While Sanofi's (NYSE:SNY) inhalable insulin collaboration with MannKind (NASDAQ:MNKD) has so far failed to take root, oral insulin could be much more quickly adopted by the market if and when approved. Inhalable insulin only has the advantage of no injections, but it still delivers insulin directly into the blood through the lungs rather than to the liver through the intestine/portal vein, so the weight gain issues are still there. Besides, the prospect of inhaling insulin can be unsettling, whereas taking a pill is commonplace.
Of course, when considering a position in Oramed, it is important to keep in mind that replicating Phase II results in a Phase III is not a foregone conclusion. Oftentimes, larger Phase III trials cannot replicate the results of smaller ones, and it is still possible that given a larger patient sample, the pill could still be ineffective. Timing wise, Oramed has plenty of cash and is very well capitalized for a company of its size and cash burn rate. The company has over $36M in current and long-term assets, the vast majority of which are liquid, plus a recent $6.5M milestone payment for finishing Phase II. This puts total liquid resources at around $43M and an average quarterly burn rate of $2.1M. That gives Oramed nearly five years of runway at the current burn, but let's be conservative and say three years if Phase III eats through more cash more quickly. Either way, there is no imminent threat of dilutive financing.
If Phase III fails, the company will probably lose 30-40% of its value, though Oramed has other prospects for its oral formulation technology including a GLP-1 candidate for type II diabetes, which is considered an easier molecule to successfully get through the intestine. A successful Phase III could triple the stock or more, depending on financial arrangements with partners.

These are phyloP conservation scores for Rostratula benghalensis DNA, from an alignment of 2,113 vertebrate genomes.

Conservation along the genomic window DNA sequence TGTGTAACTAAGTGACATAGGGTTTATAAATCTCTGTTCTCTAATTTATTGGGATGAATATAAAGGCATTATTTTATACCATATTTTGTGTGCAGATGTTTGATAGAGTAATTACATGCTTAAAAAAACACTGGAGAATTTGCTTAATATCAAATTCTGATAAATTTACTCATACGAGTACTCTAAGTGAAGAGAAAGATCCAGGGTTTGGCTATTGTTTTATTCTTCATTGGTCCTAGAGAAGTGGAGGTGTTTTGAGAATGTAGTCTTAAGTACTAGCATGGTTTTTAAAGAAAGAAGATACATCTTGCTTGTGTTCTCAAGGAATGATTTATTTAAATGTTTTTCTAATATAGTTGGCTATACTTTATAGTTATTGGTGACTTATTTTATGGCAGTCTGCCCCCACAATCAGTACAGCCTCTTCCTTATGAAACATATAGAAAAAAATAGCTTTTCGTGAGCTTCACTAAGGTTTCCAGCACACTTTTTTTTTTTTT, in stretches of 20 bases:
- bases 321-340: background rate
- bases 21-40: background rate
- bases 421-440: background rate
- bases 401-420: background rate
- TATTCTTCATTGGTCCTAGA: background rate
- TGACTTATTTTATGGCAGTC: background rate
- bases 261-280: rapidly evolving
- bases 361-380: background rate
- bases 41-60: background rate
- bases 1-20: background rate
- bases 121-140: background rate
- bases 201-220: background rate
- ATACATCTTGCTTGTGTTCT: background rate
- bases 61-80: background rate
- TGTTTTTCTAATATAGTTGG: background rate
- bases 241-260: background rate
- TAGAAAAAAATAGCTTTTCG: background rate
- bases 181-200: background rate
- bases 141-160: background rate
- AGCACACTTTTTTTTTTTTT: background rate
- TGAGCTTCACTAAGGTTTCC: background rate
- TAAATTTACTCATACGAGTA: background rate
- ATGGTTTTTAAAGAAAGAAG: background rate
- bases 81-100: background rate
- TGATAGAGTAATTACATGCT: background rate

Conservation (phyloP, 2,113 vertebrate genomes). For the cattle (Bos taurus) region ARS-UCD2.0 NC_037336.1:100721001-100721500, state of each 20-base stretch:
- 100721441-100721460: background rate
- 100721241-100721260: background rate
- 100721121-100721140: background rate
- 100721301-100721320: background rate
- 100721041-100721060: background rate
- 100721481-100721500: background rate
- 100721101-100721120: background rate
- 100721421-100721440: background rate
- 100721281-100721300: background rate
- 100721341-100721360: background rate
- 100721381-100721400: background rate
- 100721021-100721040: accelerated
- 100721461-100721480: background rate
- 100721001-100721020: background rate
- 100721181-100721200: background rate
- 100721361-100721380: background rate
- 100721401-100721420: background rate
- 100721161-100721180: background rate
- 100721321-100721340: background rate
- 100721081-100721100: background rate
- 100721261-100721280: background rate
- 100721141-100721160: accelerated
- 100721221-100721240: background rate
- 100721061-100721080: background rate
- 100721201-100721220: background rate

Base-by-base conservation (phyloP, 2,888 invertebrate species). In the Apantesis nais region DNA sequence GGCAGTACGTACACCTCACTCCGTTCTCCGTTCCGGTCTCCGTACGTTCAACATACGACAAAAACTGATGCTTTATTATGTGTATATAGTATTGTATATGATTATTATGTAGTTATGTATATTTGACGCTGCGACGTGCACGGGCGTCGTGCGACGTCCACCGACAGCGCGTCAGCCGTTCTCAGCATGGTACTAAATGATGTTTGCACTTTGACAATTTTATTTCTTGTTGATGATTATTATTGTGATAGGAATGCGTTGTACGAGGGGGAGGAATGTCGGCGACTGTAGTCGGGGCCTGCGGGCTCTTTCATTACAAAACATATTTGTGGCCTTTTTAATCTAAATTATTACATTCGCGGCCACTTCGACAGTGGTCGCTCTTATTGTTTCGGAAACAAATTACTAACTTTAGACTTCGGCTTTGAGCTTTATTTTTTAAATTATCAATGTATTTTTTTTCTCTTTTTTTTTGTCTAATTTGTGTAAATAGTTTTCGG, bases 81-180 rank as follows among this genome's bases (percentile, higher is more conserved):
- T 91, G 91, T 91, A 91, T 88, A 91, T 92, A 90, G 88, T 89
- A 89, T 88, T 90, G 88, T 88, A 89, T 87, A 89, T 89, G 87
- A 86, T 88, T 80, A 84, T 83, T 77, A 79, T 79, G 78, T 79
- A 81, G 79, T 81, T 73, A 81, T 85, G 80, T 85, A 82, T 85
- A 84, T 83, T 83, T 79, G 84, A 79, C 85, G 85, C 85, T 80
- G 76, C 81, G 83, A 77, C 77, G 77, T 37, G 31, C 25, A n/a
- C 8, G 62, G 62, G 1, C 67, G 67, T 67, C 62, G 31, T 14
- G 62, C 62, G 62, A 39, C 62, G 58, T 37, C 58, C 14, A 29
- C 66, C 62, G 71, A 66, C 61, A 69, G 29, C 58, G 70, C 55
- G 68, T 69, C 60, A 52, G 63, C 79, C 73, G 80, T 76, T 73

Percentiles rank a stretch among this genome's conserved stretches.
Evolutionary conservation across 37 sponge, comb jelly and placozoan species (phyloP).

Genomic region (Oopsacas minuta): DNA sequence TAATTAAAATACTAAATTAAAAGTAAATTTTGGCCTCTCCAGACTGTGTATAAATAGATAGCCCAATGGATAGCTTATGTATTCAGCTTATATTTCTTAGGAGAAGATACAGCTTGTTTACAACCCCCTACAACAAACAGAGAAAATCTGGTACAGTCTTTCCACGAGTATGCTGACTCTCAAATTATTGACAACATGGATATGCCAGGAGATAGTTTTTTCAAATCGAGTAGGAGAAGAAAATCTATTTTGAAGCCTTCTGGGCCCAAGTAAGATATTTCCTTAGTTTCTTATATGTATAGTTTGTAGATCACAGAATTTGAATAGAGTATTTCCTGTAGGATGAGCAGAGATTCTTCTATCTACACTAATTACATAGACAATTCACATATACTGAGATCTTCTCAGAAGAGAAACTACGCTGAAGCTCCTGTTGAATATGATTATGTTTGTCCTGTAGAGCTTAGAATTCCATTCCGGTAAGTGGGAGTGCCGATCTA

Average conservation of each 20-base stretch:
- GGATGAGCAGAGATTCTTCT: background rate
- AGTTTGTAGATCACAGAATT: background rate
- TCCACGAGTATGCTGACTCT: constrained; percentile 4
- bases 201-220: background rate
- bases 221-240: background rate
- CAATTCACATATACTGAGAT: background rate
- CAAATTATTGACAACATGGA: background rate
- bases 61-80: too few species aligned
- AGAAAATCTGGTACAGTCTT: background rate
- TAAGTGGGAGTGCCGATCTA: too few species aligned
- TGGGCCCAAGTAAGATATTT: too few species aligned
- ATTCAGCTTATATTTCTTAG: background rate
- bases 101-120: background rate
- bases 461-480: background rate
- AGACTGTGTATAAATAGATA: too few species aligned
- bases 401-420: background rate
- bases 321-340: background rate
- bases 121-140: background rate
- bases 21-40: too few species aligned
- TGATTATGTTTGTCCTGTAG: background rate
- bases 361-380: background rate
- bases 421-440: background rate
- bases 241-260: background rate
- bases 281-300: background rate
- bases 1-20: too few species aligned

In the end, the point is that an oral insulin formulation is not simply a reformulation of a popular drug for convenience sake. Thought it is certainly that, it changes the way the body processes the medication, and could greatly improve compliance among patients. An oral formulation would not only make diabetes treatment easier, but it also could vastly lower the morbidity and mortality rates of diabetes sufferers and make the disease a lot less serious than it is today. There is a chance it could end up transforming diabetes from the life-threatening condition it has been considered for the last 100 years to just a simple nuisance requiring a daily pill and some dietary adjustments, much like Hashimoto's thyroiditis.
Disclosure: I am/we are long ORMP.
I wrote this article myself, and it expresses my own opinions. I am not receiving compensation for it (other than from Seeking Alpha). I have no business relationship with any company whose stock is mentioned in this article.